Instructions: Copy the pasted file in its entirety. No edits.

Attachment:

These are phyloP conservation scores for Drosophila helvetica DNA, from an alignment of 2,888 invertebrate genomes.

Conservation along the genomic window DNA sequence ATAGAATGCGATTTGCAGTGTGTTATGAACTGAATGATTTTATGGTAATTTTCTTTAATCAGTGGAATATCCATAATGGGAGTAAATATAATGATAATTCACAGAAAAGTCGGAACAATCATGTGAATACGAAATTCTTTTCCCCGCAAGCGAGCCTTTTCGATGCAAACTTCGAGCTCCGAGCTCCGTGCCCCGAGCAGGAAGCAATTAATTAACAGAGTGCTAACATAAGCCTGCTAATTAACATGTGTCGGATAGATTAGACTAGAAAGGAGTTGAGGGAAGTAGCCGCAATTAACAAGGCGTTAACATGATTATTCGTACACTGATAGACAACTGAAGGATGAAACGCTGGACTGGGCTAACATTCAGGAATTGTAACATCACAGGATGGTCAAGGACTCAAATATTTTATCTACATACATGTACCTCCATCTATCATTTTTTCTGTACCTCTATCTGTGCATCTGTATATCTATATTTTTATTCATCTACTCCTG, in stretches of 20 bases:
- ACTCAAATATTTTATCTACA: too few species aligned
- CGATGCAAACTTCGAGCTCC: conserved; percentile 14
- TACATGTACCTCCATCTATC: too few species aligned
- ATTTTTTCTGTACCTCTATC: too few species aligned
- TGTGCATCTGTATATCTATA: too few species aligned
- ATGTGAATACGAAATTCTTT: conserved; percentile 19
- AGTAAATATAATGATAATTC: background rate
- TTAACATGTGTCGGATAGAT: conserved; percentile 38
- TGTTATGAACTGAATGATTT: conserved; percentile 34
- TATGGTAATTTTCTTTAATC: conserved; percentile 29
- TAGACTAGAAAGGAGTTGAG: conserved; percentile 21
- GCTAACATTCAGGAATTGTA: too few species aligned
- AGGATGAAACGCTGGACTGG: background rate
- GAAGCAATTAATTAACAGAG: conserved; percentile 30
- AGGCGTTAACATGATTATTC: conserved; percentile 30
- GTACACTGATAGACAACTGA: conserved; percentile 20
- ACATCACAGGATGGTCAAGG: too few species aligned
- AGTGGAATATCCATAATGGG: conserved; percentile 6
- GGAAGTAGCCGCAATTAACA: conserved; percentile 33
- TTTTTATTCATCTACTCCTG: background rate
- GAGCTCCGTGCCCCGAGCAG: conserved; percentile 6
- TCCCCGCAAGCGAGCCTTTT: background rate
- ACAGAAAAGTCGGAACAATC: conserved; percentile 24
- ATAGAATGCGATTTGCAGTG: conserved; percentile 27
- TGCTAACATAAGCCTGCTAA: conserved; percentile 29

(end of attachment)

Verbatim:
These are phyloP conservation scores for Drosophila helvetica DNA, from an alignment of 2,888 invertebrate genomes.

Conservation along the genomic window DNA sequence ATAGAATGCGATTTGCAGTGTGTTATGAACTGAATGATTTTATGGTAATTTTCTTTAATCAGTGGAATATCCATAATGGGAGTAAATATAATGATAATTCACAGAAAAGTCGGAACAATCATGTGAATACGAAATTCTTTTCCCCGCAAGCGAGCCTTTTCGATGCAAACTTCGAGCTCCGAGCTCCGTGCCCCGAGCAGGAAGCAATTAATTAACAGAGTGCTAACATAAGCCTGCTAATTAACATGTGTCGGATAGATTAGACTAGAAAGGAGTTGAGGGAAGTAGCCGCAATTAACAAGGCGTTAACATGATTATTCGTACACTGATAGACAACTGAAGGATGAAACGCTGGACTGGGCTAACATTCAGGAATTGTAACATCACAGGATGGTCAAGGACTCAAATATTTTATCTACATACATGTACCTCCATCTATCATTTTTTCTGTACCTCTATCTGTGCATCTGTATATCTATATTTTTATTCATCTACTCCTG, in stretches of 20 bases:
- ACTCAAATATTTTATCTACA: too few species aligned
- CGATGCAAACTTCGAGCTCC: conserved; percentile 14
- TACATGTACCTCCATCTATC: too few species aligned
- ATTTTTTCTGTACCTCTATC: too few species aligned
- TGTGCATCTGTATATCTATA: too few species aligned
- ATGTGAATACGAAATTCTTT: conserved; percentile 19
- AGTAAATATAATGATAATTC: background rate
- TTAACATGTGTCGGATAGAT: conserved; percentile 38
- TGTTATGAACTGAATGATTT: conserved; percentile 34
- TATGGTAATTTTCTTTAATC: conserved; percentile 29
- TAGACTAGAAAGGAGTTGAG: conserved; percentile 21
- GCTAACATTCAGGAATTGTA: too few species aligned
- AGGATGAAACGCTGGACTGG: background rate
- GAAGCAATTAATTAACAGAG: conserved; percentile 30
- AGGCGTTAACATGATTATTC: conserved; percentile 30
- GTACACTGATAGACAACTGA: conserved; percentile 20
- ACATCACAGGATGGTCAAGG: too few species aligned
- AGTGGAATATCCATAATGGG: conserved; percentile 6
- GGAAGTAGCCGCAATTAACA: conserved; percentile 33
- TTTTTATTCATCTACTCCTG: background rate
- GAGCTCCGTGCCCCGAGCAG: conserved; percentile 6
- TCCCCGCAAGCGAGCCTTTT: background rate
- ACAGAAAAGTCGGAACAATC: conserved; percentile 24
- ATAGAATGCGATTTGCAGTG: conserved; percentile 27
- TGCTAACATAAGCCTGCTAA: conserved; percentile 29